Diabetes Awareness Month: Part 2

The great debate: Is diabetes a disability?

Every document, or theory about disability, that I’ve ever read mentions diabetes as a disability, as kind of a “hey, bet you didn’t know this is a disability too!” way, after listing what our common perception of disabilities are. However, in reality, it apparently isn’t so straightforward.

At my last endo appointment, I brought paperwork to apply for both for the disability tax credit and a grant for students with permanent disabilities. My doctor said she would willingly sign the tax credit application, but not the grant application, because “diabetes isn’t a disability”. Not sure exactly where the logic is in that, since apparently it is enough of a disability for me to apply for the tax credit…but not qualify for a grant?

However – the catch with the tax credit is that type one diabetics have been turned down in great numbers for it within the last couple years. To be eligible, you have to have a disability that demands at least fourteen hours of life-sustaining therapy per week. Technically, my disease requires life-sustaining therapy 24/7, but the interpretation of what constitutes said therapy has changed. They allow you to count time that consists of switching out pump supplies, or pens, taking your blood sugar, logging your blood sugar, but don’t allow you to count some of the things that take the most time and energy, such as counting carbohydrates, calculating insulin dosages, travelling to medical appointments, treating and recovering from high and low blood sugars and picking up medication, among many others. I can’t remember all the specific details, but it is ridiculous. Diabetes is a disease that requires constant, attentive management, but the requirements for the tax credit do not take this into account.

I still sent in my application, even though my doctor said it takes “creativity” to come up with a care log that meets their standards to even be considered, and then often, they reject the applications because “diabetics shouldn’t need to spend fourteen hours a week managing their diabetes”. I’m calling bullshit on that!

Thankfully, representatives from Diabetes Canada and other organizations are working hard on our behalf by lobbying for more inclusive and fair consideration for diabetics regarding eligibility. I have done my part by sending a letter to my MP, and I hope other diabetics are doing the same!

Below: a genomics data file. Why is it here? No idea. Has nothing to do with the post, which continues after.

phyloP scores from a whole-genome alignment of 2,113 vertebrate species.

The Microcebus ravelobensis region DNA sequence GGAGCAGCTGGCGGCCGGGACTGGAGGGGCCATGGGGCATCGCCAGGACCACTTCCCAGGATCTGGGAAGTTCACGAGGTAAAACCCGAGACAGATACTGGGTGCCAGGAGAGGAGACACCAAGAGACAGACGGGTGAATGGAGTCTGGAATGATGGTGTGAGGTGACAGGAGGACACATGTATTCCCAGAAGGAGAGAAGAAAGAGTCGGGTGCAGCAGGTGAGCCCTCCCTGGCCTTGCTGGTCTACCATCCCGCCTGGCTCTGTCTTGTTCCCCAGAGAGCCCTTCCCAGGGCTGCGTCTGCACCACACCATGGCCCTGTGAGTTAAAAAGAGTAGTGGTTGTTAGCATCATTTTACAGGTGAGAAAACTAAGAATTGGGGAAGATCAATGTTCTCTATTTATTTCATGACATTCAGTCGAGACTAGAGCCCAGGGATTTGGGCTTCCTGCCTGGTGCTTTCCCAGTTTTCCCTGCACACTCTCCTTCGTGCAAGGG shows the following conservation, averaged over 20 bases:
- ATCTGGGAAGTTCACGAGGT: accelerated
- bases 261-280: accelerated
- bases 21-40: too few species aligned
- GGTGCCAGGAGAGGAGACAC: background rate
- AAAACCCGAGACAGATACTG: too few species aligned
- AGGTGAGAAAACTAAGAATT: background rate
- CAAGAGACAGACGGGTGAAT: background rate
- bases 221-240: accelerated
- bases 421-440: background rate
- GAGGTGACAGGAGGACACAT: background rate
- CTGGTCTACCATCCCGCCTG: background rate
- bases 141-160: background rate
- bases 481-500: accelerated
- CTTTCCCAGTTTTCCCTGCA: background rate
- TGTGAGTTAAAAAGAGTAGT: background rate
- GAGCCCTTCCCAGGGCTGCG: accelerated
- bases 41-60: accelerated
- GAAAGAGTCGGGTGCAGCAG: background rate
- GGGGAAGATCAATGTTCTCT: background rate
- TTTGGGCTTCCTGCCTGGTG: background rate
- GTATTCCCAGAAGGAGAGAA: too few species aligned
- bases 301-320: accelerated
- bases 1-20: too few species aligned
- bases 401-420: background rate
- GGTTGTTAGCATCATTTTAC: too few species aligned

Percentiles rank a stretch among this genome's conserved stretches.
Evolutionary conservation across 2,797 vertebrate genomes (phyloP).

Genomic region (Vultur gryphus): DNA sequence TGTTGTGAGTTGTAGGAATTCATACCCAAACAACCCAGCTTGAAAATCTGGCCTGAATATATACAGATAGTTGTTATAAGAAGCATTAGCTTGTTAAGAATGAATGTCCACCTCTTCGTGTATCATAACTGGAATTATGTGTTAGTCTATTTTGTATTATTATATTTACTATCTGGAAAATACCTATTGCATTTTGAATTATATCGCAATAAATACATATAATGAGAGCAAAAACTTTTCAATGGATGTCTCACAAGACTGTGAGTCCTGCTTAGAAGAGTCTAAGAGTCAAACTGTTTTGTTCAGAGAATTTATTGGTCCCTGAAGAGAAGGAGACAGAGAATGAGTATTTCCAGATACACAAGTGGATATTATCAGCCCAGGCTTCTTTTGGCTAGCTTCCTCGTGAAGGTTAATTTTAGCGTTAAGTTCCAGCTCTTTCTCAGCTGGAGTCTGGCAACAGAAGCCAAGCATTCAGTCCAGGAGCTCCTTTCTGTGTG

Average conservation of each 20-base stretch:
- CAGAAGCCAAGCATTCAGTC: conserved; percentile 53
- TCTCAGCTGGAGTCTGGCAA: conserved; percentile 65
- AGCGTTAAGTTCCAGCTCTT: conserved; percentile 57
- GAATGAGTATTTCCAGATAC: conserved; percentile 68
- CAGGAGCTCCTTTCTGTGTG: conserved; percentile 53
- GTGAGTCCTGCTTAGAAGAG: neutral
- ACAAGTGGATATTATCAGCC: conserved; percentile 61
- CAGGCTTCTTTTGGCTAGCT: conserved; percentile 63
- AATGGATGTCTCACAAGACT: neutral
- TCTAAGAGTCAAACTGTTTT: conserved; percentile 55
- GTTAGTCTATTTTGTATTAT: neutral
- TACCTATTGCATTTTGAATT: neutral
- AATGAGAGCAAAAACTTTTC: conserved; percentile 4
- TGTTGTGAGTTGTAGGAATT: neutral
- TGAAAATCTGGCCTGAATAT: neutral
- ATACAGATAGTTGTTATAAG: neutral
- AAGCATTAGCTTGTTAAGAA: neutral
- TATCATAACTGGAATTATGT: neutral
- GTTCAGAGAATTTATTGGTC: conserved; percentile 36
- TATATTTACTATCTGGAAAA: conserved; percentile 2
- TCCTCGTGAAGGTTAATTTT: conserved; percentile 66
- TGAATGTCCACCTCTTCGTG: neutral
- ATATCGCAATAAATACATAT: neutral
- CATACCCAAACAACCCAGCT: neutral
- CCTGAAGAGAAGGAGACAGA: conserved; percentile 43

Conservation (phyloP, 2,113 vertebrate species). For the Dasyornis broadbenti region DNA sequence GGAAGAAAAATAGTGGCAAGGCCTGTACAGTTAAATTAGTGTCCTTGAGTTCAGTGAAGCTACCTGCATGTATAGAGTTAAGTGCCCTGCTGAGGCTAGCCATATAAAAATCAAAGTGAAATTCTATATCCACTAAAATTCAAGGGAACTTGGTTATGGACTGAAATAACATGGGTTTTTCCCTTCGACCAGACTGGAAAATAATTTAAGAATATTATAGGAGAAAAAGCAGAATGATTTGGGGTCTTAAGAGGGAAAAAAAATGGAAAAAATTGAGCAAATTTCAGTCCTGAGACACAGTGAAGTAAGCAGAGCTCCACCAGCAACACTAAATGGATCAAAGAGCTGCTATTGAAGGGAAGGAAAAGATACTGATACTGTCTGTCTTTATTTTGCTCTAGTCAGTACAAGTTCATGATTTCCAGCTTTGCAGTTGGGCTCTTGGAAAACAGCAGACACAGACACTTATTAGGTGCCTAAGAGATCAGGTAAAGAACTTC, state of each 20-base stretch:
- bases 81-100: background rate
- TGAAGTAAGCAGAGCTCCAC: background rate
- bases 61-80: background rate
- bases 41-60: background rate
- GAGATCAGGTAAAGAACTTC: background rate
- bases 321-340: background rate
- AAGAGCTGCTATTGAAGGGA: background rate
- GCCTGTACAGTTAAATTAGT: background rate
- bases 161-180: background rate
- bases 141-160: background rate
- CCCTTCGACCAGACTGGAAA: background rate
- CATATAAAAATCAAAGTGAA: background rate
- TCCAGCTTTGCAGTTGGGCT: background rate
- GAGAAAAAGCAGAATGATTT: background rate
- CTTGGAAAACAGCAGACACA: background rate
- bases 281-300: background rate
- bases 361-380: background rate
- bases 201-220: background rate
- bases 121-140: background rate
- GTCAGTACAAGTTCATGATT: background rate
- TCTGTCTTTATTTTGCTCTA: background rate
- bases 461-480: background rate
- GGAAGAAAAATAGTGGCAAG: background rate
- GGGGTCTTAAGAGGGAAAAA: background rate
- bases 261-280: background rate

I also hope, that by the time my application is processed,  maybe the government will have re-evaluated their standards. Or at least, that they will compensate all of the rejected applicants that so deserve this tax credit.

Diabetes is a permanent, exhausting and demanding disease. Not to mention, extremely costly if you don’t have full coverage for prescriptions. It takes a lot of time, effort and careful management to maintain healthy blood sugar levels, and even then, this disease is so complex that half the time your best efforts don’t play out the way you hope. It’s frustrating, and sometimes feels quite futile. Diabetes is finicky, inconvenient at best and relentless. And diabetics have to be relentless to stay on top of it.

To me, the tax credit isn’t even about the money (though, as a university student, a few extra dollars is always appreciated!), but about the recognition of all the time and effort that goes into my healthcare on a daily basis. The current system really makes me feel as though everything I do to manage this disease isn’t legitimate, or appreciated in the slightest.

Something needs to change and soon!!

As for the grant for students with disabilities, and my doctor’s refusal to sign for it – well, that’s a whole other rant I don’t have the energy for right now. But in the end, my GP signed it because I do have other disabilities. It still shouldn’t be a question though. Diabetes impacts my functioning and ability as a student on a regular basis, so why is it not considered a permanent disability in relation to my studies? I know plenty of other diabetics apply successfully for this grant, so maybe (and I do, and I will) need to see a new endo. (this situation only fuels my “I’m too sick to be considered healthy but too healthy to be considered sick” internal conflict that I struggle with. but that’s another post in itself!)

anyway.

end rant.

and oh yeah! tomorrow is World Diabetes Day so wear blue to show your support!!

best,

jc.

 

 

 

 

 

DIABETES AWARENESS MONTH: Part 1

Coincidentally enough, November is both Diabetes Awareness Month and Epilepsy Awareness Month – and I happen to have both conditions!
So I’m going to dedicate two posts this month to Diabetes Awareness Month, and two to Epilepsy Awareness Month.

First of all- shout out to JDRF and Diabetes Canada for being awesome organizations that do amazing and important advocacy work, educate, fund-raise, and provide me and my fellow T1Ds opportunities to connect  (T-ONE-D program) while learning super helpful info for managing this disease.

T1D Q & A:

Also shout out to my friend Lily who came up with some questions she thought people might have about diabetes, so I could do this style of blog post!